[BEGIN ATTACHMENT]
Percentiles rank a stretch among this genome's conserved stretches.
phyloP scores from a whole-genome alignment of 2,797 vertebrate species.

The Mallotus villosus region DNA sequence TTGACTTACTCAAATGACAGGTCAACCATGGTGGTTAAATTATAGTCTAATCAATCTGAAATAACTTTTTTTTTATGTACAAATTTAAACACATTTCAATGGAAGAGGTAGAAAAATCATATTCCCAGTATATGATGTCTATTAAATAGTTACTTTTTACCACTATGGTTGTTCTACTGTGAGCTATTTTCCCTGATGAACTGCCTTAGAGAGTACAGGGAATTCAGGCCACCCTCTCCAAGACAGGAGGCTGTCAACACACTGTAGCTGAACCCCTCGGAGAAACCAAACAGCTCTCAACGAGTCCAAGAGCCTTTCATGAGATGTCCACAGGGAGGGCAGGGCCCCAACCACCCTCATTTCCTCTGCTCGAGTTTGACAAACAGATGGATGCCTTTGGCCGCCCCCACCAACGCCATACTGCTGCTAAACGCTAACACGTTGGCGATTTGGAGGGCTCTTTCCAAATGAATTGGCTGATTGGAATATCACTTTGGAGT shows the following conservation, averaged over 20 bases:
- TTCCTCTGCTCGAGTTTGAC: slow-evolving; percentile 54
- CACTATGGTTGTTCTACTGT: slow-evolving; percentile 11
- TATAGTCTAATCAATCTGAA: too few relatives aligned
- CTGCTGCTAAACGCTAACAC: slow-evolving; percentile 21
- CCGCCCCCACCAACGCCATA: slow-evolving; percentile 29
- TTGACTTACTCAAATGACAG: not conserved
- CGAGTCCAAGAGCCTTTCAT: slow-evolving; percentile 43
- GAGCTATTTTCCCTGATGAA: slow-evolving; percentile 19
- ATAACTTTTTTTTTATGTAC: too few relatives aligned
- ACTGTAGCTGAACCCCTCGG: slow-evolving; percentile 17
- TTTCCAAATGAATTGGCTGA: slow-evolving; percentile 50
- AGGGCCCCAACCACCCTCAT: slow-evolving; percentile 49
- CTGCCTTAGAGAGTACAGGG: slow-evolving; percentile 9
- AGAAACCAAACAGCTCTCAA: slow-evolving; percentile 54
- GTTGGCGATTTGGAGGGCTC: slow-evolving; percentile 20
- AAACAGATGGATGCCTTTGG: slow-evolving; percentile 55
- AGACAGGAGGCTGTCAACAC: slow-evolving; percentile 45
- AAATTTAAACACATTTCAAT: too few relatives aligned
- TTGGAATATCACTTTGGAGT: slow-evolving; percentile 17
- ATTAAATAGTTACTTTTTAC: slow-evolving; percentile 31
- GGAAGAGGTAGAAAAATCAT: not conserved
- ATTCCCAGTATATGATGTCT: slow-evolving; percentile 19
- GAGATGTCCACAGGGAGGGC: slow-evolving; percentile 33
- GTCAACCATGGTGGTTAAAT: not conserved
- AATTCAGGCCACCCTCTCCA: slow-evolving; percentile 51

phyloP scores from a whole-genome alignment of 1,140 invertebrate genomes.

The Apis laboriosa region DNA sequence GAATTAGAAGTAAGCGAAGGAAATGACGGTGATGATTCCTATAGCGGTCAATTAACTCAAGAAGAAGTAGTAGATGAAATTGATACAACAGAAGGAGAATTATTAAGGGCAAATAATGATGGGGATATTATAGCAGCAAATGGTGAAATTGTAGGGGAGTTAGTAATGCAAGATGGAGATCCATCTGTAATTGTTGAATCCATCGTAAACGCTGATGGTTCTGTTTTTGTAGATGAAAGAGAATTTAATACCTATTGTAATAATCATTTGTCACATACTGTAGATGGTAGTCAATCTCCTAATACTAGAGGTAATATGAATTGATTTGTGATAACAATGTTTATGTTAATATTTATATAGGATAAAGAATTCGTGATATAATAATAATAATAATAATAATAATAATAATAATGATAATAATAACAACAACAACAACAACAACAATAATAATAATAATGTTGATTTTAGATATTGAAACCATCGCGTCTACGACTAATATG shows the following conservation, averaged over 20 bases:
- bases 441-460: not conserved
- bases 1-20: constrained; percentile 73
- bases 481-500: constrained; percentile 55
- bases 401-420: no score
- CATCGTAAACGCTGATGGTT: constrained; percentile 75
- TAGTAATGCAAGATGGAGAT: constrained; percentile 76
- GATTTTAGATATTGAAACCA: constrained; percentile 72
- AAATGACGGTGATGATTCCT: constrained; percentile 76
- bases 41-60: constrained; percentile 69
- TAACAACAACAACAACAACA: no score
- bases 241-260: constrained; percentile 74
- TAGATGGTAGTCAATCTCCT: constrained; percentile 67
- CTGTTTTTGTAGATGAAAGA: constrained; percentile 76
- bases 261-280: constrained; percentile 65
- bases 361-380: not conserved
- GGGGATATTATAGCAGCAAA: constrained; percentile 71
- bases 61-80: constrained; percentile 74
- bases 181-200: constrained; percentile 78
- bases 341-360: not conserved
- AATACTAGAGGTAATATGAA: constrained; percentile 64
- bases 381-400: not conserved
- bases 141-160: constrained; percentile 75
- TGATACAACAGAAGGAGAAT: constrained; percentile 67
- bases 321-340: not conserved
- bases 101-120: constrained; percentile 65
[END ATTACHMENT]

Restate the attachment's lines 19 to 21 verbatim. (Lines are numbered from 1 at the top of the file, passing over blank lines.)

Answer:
- AAACAGATGGATGCCTTTGG: slow-evolving; percentile 55
- AGACAGGAGGCTGTCAACAC: slow-evolving; percentile 45
- AAATTTAAACACATTTCAAT: too few relatives aligned